Nov 16, 2018 Last Updated 12:17 PM, Nov 15, 2018

Politics

Sex and tea in Semarang

Sex and tea in Semarang

The peculiar relationship between sex and jasmine tea in downtown Semarang keeps both police and prostitutes in a game of cat and mouse.

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Shifting faultlines

Shifting faultlines

In the aftermath of religious conflict, ethnic difference is becoming more prominent in Ambon

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An unlikely unionist

An unlikely unionist

Inspired by television and Muchtar Pakpahan, a traditional fisherman decides it’s time to act.

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Clash of interests

Tension within Cabinet has once again become public. But while many see it as a religious clash, the more serious conflict, writes GERRY VAN KLINKEN, is over the protection of special business interests.

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Human what?

'Human Rights' is no longer a dirty word within Jakarta's establishment. An official National Human Rights Commission, now in its third year, is overwhelmed with work. KRISHNA SEN caught up with Marzuki Darusman, its deputy chairman. Joining in was academic Arief Budiman. She asked them what 'human rights' actually mean in Indonesia, and what difference the Commission has made.

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Fishing in Australian Waters

In the past decade, 140 Indonesian fishermen drowned in Australian waters, a further 400 were imprisoned. JILL ELLIOTT reports that policies dealing with the issue are costly, ineffective and have tragic consequences. She suggests better alternatives.

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Antithesis of justice

While top officials hail the Australia-Indonesia security agreement, ARTHUR KING is appalled to find that, on the ground in East Timor, youths who resist still face torture.

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Military human rights manual in Irian Jaya

There is concern within the Indonesian Armed Forces (Abri) about human rights abuses committed by its members. Part of the evidence is a manual on human rights recently issued by Maj-Gen Dunidja D., Military Area Commander in Irian Jaya. All soldiers in Irian Jaya are required to carry it as part of their personal equipment.

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A day with Indonesia's radical student organisation

Authorities blame the recent Jakarta riots on the coalition PRD. It has hundreds of members, but military leaders liken it to the PKI of the 1960s, which had millions. Who are these 1990s activists? VANNESSA HEARMAN visited with one of the coalition partners earlier this year, and filed this inside story.

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Megawati: 'Why not a woman President?'

Amidst great enthusiasm, Megawati Sukarnoputri was elected chairperson of the small political party PDI in December 1993. But last June she was ejected from the leadership by military-backed rivals. Many now look to her to lead a democratising movement wider than the PDI. To find out how she felt about this wider role, SAILENDRI recorded this exclusive interview with Megawati in her home.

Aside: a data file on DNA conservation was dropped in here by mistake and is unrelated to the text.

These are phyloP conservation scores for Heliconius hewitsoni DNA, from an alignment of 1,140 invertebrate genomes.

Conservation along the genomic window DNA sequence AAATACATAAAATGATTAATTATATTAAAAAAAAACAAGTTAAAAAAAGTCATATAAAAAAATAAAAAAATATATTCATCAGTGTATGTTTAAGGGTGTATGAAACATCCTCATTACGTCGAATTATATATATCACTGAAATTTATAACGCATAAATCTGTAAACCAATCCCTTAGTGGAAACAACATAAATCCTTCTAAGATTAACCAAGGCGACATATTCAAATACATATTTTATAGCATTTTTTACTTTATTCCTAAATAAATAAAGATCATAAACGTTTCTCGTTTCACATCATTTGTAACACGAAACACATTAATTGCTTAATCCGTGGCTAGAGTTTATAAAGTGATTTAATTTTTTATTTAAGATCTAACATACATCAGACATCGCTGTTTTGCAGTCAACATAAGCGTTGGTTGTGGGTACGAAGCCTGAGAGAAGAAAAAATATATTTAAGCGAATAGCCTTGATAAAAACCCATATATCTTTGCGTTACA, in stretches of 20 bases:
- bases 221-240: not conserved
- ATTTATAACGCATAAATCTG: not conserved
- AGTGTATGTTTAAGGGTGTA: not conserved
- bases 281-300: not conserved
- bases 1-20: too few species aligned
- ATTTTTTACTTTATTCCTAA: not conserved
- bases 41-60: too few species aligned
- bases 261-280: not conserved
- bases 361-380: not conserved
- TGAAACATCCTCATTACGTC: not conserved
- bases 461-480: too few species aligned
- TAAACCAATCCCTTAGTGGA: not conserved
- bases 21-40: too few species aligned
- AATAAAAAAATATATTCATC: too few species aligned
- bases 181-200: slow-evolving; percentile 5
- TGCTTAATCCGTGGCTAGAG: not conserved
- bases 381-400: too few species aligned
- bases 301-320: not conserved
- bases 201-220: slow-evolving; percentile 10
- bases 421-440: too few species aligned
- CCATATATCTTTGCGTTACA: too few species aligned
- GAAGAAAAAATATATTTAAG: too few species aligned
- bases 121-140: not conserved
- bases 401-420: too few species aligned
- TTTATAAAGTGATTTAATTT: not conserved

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How might the Suharto era conclude?

The events of 27 July have led many to speculate about a more democratic order after the end of Suharto's powerful rule. MICHAEL VAN LANGENBERG warns such speculation may be misplaced.

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The student movement

Students are few in number but loom large on the political stage. The PRD affair demonstrated this once more. In this reflective essay, ARIEL HERYANTO asks why this should be so.

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A veneer of tradition

How strong is local tradition in the face of the modern state?ARIANNE VAN DER MEER attends a ceremony in Sumatra's Minangkabau area, famous for its matrilineal culture. She finds that the cultural symbols do survive. But they are now also tools in the hands of the central government.

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Battle for the pews

GERRY VAN KLINKEN explores the dramatic conflict within the Batak Protestant Church (HKBP). Environmental protest, military-backed thugs, and guerilla tactics to attend Sunday worship - these are the ingredients of a bizarre story.

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Latest Articles

Essay: Contesting urban beauty in Jakarta

Nov 15, 2018 - JORGEN DOYLE & HANNAH EKIN

Source/ Doyle & Ekin  Wish images

Walking Jakarta’s northern coastline reveals communities experiencing disruptive and rapid change

Photo essay: Hope in the face of disaster

Nov 02, 2018 - MELANIE FILLER & TIM BARRETTO

Source/ Melanie Filler & Tim Barretto

Palu after the tsunami

Surviving while seeking asylum

Oct 26, 2018 - GEMIMA HARVEY

Hazara asylum seeker Shiringul first fled Afghanistan to Pakistan and then when the danger spread to Pakistan, she was forced to flee again, this time to Indonesia. She said the streets outside of Kalideres immigration detention centre were her best option. Source/ Gemima Harvey

A change in Australia’s asylum policy has denied refugees in Indonesia vital support

Review: The killing season

Oct 01, 2018 - FRANK BEYER

More than 50 years on, mis-truths about the 1965-66 killings and what motivated them prevail in Indonesia. Geoffrey Robinson's and other books and films on the issue, based on archival research...

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